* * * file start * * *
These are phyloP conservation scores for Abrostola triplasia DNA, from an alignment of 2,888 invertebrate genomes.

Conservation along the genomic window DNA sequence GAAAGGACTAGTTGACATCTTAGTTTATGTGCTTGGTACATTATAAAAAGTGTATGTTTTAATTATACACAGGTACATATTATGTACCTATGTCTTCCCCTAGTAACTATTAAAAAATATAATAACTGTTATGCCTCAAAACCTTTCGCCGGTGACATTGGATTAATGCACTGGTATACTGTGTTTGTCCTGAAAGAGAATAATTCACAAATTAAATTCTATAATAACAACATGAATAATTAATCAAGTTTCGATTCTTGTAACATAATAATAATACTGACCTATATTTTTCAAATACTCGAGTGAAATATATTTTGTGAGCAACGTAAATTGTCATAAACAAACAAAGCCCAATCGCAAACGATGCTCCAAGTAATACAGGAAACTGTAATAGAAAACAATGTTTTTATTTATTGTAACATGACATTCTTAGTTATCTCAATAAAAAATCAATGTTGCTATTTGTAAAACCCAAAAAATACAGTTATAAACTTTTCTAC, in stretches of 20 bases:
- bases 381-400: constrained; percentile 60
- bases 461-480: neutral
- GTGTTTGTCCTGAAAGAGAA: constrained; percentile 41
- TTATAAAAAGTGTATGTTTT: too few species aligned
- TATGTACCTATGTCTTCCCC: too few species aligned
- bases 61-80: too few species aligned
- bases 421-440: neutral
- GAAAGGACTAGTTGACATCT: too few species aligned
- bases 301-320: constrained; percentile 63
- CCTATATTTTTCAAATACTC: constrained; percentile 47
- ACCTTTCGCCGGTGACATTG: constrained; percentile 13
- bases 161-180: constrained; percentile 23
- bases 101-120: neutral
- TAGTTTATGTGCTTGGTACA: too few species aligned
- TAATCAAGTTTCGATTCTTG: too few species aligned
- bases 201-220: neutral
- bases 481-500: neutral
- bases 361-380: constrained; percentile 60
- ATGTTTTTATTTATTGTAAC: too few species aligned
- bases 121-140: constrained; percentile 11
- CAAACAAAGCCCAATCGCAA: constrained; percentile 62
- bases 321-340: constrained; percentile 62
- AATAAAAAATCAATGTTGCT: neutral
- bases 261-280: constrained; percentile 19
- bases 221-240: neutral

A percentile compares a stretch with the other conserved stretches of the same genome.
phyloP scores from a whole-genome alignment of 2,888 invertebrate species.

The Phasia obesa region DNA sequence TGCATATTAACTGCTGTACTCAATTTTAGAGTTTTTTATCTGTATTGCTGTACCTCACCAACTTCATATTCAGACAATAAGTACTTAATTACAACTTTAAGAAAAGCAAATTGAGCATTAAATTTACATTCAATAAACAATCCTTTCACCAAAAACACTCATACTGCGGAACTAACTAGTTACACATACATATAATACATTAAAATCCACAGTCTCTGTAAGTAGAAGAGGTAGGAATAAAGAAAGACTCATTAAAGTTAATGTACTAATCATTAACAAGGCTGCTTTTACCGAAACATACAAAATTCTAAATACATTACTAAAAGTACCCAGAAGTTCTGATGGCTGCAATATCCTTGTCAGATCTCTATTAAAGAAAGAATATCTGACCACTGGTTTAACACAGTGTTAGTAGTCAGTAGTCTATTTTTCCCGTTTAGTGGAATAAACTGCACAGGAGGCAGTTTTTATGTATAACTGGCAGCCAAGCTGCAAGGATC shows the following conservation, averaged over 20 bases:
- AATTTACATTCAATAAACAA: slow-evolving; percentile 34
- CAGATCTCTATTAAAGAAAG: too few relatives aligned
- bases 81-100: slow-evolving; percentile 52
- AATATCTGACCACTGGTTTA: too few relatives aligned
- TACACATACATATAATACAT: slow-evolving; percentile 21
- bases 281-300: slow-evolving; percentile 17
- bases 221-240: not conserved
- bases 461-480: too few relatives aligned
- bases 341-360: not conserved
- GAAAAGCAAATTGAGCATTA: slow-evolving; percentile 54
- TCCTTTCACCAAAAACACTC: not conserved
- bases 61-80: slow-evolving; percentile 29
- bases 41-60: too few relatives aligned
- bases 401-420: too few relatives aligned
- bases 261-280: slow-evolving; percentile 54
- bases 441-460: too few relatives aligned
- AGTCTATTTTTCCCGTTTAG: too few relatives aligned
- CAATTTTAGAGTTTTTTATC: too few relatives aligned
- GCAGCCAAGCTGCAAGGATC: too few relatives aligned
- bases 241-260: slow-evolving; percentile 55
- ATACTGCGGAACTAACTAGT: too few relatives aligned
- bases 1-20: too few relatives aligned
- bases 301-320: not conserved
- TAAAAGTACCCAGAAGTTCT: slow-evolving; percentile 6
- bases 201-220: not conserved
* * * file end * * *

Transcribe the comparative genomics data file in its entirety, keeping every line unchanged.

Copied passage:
These are phyloP conservation scores for Abrostola triplasia DNA, from an alignment of 2,888 invertebrate genomes.

Conservation along the genomic window DNA sequence GAAAGGACTAGTTGACATCTTAGTTTATGTGCTTGGTACATTATAAAAAGTGTATGTTTTAATTATACACAGGTACATATTATGTACCTATGTCTTCCCCTAGTAACTATTAAAAAATATAATAACTGTTATGCCTCAAAACCTTTCGCCGGTGACATTGGATTAATGCACTGGTATACTGTGTTTGTCCTGAAAGAGAATAATTCACAAATTAAATTCTATAATAACAACATGAATAATTAATCAAGTTTCGATTCTTGTAACATAATAATAATACTGACCTATATTTTTCAAATACTCGAGTGAAATATATTTTGTGAGCAACGTAAATTGTCATAAACAAACAAAGCCCAATCGCAAACGATGCTCCAAGTAATACAGGAAACTGTAATAGAAAACAATGTTTTTATTTATTGTAACATGACATTCTTAGTTATCTCAATAAAAAATCAATGTTGCTATTTGTAAAACCCAAAAAATACAGTTATAAACTTTTCTAC, in stretches of 20 bases:
- bases 381-400: constrained; percentile 60
- bases 461-480: neutral
- GTGTTTGTCCTGAAAGAGAA: constrained; percentile 41
- TTATAAAAAGTGTATGTTTT: too few species aligned
- TATGTACCTATGTCTTCCCC: too few species aligned
- bases 61-80: too few species aligned
- bases 421-440: neutral
- GAAAGGACTAGTTGACATCT: too few species aligned
- bases 301-320: constrained; percentile 63
- CCTATATTTTTCAAATACTC: constrained; percentile 47
- ACCTTTCGCCGGTGACATTG: constrained; percentile 13
- bases 161-180: constrained; percentile 23
- bases 101-120: neutral
- TAGTTTATGTGCTTGGTACA: too few species aligned
- TAATCAAGTTTCGATTCTTG: too few species aligned
- bases 201-220: neutral
- bases 481-500: neutral
- bases 361-380: constrained; percentile 60
- ATGTTTTTATTTATTGTAAC: too few species aligned
- bases 121-140: constrained; percentile 11
- CAAACAAAGCCCAATCGCAA: constrained; percentile 62
- bases 321-340: constrained; percentile 62
- AATAAAAAATCAATGTTGCT: neutral
- bases 261-280: constrained; percentile 19
- bases 221-240: neutral

A percentile compares a stretch with the other conserved stretches of the same genome.
phyloP scores from a whole-genome alignment of 2,888 invertebrate species.

The Phasia obesa region DNA sequence TGCATATTAACTGCTGTACTCAATTTTAGAGTTTTTTATCTGTATTGCTGTACCTCACCAACTTCATATTCAGACAATAAGTACTTAATTACAACTTTAAGAAAAGCAAATTGAGCATTAAATTTACATTCAATAAACAATCCTTTCACCAAAAACACTCATACTGCGGAACTAACTAGTTACACATACATATAATACATTAAAATCCACAGTCTCTGTAAGTAGAAGAGGTAGGAATAAAGAAAGACTCATTAAAGTTAATGTACTAATCATTAACAAGGCTGCTTTTACCGAAACATACAAAATTCTAAATACATTACTAAAAGTACCCAGAAGTTCTGATGGCTGCAATATCCTTGTCAGATCTCTATTAAAGAAAGAATATCTGACCACTGGTTTAACACAGTGTTAGTAGTCAGTAGTCTATTTTTCCCGTTTAGTGGAATAAACTGCACAGGAGGCAGTTTTTATGTATAACTGGCAGCCAAGCTGCAAGGATC shows the following conservation, averaged over 20 bases:
- AATTTACATTCAATAAACAA: slow-evolving; percentile 34
- CAGATCTCTATTAAAGAAAG: too few relatives aligned
- bases 81-100: slow-evolving; percentile 52
- AATATCTGACCACTGGTTTA: too few relatives aligned
- TACACATACATATAATACAT: slow-evolving; percentile 21
- bases 281-300: slow-evolving; percentile 17
- bases 221-240: not conserved
- bases 461-480: too few relatives aligned
- bases 341-360: not conserved
- GAAAAGCAAATTGAGCATTA: slow-evolving; percentile 54
- TCCTTTCACCAAAAACACTC: not conserved
- bases 61-80: slow-evolving; percentile 29
- bases 41-60: too few relatives aligned
- bases 401-420: too few relatives aligned
- bases 261-280: slow-evolving; percentile 54
- bases 441-460: too few relatives aligned
- AGTCTATTTTTCCCGTTTAG: too few relatives aligned
- CAATTTTAGAGTTTTTTATC: too few relatives aligned
- GCAGCCAAGCTGCAAGGATC: too few relatives aligned
- bases 241-260: slow-evolving; percentile 55
- ATACTGCGGAACTAACTAGT: too few relatives aligned
- bases 1-20: too few relatives aligned
- bases 301-320: not conserved
- TAAAAGTACCCAGAAGTTCT: slow-evolving; percentile 6
- bases 201-220: not conserved